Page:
The graph the record industry doesn't want you to see (via We Make Money Not Art)
Why live revenues have grown so stridently is beyond the scope of this article, but our data - compiled from a PRS for Music report and the BPI - make two things clear: one, that the growth in live revenue shows no signs of slowing and two, that live is by far and away the most lucrative section of industry revenue for artists themselves, because they retain such a big percentage of the money from ticket sales.
(It's often claimed that live revenues are only/mostly benefitting so-called 'heritage acts'. Unfortunately, the data doesn't shed any light on this because live revenues are not broken down by type of act, gig size or ticket price.)..
It's interesting too that, overall, industry revenues have grown in the period - though admittedly not by much - which arguably adds strength to the notion that, when the BPI releases its annual report claiming how much 'the music industry' has suffered from the growth in illegal file-sharing, what it perhaps should be saying is how much the record labels have suffered.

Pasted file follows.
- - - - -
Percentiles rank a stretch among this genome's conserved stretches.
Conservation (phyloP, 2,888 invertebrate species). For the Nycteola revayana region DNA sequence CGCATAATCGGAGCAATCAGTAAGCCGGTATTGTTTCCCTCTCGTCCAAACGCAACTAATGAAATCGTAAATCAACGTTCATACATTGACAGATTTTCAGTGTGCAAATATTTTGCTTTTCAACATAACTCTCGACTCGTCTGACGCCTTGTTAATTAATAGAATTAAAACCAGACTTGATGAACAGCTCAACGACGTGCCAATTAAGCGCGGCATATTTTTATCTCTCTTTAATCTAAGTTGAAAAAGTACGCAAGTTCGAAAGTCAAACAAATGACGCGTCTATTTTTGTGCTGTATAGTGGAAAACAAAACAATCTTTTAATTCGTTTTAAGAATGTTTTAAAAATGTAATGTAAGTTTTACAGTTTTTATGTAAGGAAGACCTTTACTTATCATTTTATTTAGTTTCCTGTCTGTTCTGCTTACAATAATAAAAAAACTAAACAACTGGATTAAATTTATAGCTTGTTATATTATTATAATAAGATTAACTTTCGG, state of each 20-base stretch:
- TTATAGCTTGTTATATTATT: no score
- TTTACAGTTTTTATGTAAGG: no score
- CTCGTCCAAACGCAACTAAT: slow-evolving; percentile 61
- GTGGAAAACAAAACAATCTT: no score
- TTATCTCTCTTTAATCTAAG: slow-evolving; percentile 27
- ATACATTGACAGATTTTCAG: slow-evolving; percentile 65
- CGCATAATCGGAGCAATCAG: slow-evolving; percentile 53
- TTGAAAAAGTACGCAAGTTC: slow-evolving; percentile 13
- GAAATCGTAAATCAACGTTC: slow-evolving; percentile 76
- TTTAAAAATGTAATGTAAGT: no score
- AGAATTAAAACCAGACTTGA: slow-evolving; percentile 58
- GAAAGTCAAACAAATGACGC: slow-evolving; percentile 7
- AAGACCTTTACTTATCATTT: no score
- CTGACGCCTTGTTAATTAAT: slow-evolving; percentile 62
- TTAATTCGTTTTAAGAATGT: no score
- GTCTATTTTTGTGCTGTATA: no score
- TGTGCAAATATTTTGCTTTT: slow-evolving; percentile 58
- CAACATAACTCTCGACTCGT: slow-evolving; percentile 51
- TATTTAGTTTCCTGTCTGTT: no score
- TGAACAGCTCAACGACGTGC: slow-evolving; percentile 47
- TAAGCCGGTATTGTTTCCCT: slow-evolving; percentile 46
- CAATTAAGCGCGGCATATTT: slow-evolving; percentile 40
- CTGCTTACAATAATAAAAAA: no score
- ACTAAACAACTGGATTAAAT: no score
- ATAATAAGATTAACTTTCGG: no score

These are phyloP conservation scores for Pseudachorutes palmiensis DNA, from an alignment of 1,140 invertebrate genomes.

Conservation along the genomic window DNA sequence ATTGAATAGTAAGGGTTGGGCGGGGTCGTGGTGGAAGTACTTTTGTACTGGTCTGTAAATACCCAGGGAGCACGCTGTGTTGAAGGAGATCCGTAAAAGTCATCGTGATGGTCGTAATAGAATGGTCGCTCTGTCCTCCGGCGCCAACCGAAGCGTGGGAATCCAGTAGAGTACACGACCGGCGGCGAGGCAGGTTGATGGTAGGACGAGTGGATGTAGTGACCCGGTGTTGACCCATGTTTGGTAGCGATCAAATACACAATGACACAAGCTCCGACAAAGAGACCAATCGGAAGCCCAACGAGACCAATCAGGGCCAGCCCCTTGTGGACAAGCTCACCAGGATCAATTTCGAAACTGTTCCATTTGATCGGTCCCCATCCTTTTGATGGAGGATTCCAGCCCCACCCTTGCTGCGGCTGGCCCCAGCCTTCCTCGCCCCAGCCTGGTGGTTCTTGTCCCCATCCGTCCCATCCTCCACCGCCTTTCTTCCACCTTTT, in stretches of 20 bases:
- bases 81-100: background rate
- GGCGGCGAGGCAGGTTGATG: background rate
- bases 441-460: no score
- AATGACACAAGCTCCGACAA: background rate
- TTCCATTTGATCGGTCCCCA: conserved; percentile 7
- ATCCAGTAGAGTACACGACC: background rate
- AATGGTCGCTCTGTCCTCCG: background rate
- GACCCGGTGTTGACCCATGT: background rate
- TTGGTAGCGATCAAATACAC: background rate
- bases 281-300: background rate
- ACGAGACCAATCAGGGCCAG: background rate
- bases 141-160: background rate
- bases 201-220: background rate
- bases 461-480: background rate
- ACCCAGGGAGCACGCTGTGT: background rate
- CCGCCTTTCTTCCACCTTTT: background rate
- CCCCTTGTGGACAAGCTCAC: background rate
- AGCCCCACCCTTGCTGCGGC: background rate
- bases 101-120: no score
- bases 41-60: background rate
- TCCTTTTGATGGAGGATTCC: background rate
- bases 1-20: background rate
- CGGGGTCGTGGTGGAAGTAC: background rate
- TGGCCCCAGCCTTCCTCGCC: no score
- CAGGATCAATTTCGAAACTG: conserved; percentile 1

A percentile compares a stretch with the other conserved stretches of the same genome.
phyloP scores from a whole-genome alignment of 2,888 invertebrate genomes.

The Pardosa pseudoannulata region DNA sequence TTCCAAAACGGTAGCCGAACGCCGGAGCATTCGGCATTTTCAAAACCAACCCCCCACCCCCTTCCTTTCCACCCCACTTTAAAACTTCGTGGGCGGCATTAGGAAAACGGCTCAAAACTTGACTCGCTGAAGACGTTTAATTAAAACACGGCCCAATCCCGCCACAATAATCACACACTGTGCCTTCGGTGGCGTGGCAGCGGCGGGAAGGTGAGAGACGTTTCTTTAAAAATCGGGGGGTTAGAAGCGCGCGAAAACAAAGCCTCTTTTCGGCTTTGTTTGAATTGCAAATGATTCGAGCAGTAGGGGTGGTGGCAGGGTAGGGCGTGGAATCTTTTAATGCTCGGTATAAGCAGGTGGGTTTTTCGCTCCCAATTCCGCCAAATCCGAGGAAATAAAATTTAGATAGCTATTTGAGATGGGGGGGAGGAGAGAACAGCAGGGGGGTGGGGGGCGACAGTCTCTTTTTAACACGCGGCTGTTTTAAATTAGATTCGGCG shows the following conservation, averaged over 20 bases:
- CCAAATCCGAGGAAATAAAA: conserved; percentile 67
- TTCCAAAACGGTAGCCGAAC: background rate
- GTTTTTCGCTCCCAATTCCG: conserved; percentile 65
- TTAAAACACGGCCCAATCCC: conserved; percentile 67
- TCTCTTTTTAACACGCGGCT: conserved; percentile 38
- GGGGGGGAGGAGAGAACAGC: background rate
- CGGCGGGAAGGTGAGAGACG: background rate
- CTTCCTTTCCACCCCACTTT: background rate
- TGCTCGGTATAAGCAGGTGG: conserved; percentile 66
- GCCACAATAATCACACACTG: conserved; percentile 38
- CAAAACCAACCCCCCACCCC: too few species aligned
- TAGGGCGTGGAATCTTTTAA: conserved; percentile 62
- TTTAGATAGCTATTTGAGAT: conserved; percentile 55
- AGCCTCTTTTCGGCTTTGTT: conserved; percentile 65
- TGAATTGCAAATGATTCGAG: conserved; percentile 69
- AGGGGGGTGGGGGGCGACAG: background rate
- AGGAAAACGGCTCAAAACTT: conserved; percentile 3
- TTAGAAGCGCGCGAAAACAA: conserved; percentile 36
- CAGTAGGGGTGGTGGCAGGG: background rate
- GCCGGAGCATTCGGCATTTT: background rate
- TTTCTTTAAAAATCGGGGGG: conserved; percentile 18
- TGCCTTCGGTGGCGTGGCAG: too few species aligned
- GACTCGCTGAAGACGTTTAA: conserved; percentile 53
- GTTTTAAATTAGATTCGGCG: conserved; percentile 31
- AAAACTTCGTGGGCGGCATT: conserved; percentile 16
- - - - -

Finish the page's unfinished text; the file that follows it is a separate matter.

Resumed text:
Read more in Music at Boing Boing
I write books. My latest is a YA science fiction novel called Homeland (it's the sequel to Little Brother). More books: Rapture of the Nerds (a novel, with Charlie Stross); With a Little Help (short stories); and The Great Big Beautiful Tomorrow (novella and nonfic). I speak all over the place and I tweet and tumble, too.